He goes on to describe some of the initial work modeling the effects of the North Carolina Outer Banks barrier-islands system using various scenarios to assess the protective benefits of these barrier islands during extreme storms and hurricanes. “Based on what we’ve learned, we can help others better utilize these natural barriers in future planning.”
Jeff highlights the importance of modeling the role of nature-based solutions, such as barrier islands: “This type of research illustrating the importance of the Outer Banks can be extrapolated to illustrate the importance of other island features too, and where it could be opportunistic to be able to create more islands in vulnerable areas along our coast. Those created islands, perhaps through beneficial use of dredged sediment, create more resilience. Matt’s work is helping us understand that island systems can be valuable in other areas as well.”
The CSTORM EWN Toolkit will help project teams use the data generated by the model to inform their planning for restorating and creating natural features. Amanda is enthusiastic about the potential use: “We’ll have 63 million nodes that include the entire North and South Atlantic coasts. We run all these different storms through them and get all this amazing data. Then we host that data on the Coastal Hazards website so that anybody in this country, anybody in the world, can go get that data and readily figure out how best to incorporate natural features into their projects—and the benefits of doing so.”
The CSTORM Toolkit will provide practitioners with a faster way to assess a broader range of natural features, which ultimately will lead to more EWN innovation. Using CSTORM to conduct landscape-scale modeling for flood risk management, Matt explains, “allows us to modify the landscape then look at the hydrodynamic response from a flood, in terms of water levels, currents, waves, and so on. If we’re talking about protecting communities from floods, we need to scale up to maybe miles, or tens of miles, to assess our nature-based solutions and implementation with these communities. It’s very important that we study this, generate the science, and provide design guidelines to the water community so nature-based solutions can be implemented in the real world.”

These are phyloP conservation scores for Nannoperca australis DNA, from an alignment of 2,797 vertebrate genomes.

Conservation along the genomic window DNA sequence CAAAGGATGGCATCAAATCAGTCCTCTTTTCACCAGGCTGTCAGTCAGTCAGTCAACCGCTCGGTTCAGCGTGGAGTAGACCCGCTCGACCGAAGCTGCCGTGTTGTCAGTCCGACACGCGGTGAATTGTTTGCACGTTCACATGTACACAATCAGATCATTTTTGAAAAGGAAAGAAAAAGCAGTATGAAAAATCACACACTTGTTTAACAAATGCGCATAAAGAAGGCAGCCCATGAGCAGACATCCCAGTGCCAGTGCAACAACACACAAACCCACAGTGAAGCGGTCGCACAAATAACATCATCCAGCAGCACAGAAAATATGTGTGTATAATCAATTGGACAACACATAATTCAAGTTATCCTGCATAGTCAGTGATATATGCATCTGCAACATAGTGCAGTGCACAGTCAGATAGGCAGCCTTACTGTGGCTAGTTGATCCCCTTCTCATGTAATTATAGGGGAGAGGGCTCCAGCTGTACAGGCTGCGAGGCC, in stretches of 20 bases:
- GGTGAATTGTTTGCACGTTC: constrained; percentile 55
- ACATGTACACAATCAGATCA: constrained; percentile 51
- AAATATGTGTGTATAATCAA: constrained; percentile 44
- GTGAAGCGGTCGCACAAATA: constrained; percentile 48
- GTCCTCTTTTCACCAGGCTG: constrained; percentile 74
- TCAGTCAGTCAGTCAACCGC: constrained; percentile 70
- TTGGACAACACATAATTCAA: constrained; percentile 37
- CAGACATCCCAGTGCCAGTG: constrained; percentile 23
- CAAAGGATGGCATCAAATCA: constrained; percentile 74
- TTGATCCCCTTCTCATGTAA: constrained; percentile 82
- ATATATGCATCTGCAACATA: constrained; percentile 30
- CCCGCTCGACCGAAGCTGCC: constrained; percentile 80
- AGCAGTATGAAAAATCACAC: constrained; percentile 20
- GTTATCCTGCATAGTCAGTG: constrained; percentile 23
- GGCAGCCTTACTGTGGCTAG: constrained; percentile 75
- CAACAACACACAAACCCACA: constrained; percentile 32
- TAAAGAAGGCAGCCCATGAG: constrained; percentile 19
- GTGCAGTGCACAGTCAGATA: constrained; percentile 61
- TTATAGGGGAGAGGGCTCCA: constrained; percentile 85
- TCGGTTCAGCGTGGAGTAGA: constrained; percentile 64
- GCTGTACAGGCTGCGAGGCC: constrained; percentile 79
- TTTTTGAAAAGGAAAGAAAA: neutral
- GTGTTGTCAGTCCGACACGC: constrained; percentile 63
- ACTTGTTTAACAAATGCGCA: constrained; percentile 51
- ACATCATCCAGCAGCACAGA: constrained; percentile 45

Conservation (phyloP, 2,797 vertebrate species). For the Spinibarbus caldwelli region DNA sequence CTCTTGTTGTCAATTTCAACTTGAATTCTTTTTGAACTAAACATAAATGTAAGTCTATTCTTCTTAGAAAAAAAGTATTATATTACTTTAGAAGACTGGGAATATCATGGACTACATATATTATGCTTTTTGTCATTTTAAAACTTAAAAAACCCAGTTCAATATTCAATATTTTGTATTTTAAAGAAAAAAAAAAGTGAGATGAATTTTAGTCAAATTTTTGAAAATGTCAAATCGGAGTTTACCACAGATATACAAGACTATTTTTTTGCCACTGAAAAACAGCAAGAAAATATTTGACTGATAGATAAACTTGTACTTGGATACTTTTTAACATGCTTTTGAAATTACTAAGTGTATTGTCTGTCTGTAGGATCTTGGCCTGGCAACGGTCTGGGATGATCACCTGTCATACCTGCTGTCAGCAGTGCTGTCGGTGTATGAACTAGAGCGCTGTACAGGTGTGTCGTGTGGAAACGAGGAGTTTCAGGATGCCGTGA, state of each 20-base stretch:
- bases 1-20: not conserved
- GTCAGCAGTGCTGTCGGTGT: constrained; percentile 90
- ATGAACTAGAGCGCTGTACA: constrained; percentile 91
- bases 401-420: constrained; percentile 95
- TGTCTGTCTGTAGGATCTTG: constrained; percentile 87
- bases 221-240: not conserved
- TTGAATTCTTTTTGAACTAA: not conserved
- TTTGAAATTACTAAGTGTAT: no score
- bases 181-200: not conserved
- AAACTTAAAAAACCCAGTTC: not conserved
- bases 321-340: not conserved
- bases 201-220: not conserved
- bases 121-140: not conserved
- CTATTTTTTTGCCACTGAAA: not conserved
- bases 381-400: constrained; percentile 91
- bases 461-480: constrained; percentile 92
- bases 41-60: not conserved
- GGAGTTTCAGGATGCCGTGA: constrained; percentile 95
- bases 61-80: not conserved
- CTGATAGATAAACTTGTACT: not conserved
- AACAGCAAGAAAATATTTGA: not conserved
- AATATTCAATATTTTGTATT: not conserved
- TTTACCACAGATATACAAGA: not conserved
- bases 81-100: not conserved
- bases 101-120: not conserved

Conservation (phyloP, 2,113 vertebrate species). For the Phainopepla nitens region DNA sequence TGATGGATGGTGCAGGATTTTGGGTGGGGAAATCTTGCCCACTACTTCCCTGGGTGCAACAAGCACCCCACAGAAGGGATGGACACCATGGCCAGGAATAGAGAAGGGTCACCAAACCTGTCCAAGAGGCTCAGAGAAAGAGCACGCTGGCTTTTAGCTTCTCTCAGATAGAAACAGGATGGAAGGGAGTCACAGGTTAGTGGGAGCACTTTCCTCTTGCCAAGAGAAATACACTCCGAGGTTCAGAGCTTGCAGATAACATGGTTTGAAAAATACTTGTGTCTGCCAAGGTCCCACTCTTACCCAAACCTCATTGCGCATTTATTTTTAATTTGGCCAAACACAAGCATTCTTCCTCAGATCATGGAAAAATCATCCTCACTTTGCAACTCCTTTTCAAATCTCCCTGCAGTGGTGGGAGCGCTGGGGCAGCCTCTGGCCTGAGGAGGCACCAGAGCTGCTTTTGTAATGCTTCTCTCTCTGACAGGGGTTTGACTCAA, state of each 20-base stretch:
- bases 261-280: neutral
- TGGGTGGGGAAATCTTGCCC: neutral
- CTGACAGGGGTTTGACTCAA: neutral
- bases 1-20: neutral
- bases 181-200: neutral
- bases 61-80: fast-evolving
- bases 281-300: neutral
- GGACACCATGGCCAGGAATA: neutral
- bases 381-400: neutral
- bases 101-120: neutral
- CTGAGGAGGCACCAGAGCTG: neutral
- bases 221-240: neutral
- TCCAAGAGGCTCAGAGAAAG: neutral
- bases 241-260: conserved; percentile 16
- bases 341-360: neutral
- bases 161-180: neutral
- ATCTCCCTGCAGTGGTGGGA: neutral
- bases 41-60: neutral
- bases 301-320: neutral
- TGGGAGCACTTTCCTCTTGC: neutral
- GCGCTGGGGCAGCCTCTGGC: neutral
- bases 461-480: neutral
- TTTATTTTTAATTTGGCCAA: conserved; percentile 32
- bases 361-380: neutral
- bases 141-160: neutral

As Jeff notes, this modeling not only informs the design of natural features but also helps practitioners understand how these features will last over time and what efforts may be needed to maintain them through adaptive management. “With the tools that are being developed now, practitioners, in time, would be able to see—based on the different influences in the system – how an island feature, for example, may start to erode through natural processes. By understanding of the life expectancy of these features, we can then determine the optimal time to replenish or renourish those systems to ensure that we are getting the desired outcomes – the resilience and the engineering outcomes or maintaining the ecosystem service function. I think that’s incredibly important work.”
What’s next? According to Amanda, her future will be focused on developing innovative, holistic systems-based solutions to coastal challenges, incorporating her passion for math and models. For Matt, “We’re at a critical time in our country’s history, and really the world, in how we are adapting to nature and how we are learning from past errors. We’re at a turning point where we’re able to really merge these issues that are compounding on us with climate change and engage coastal communities. One of my passions is to integrate our work with coastal communities and really understand where they’re coming from, their cultural practices, their viewpoints. What are their actual problems? And then to design our tools and our frameworks to help them design solutions that will protect their communities in the present and for the future.”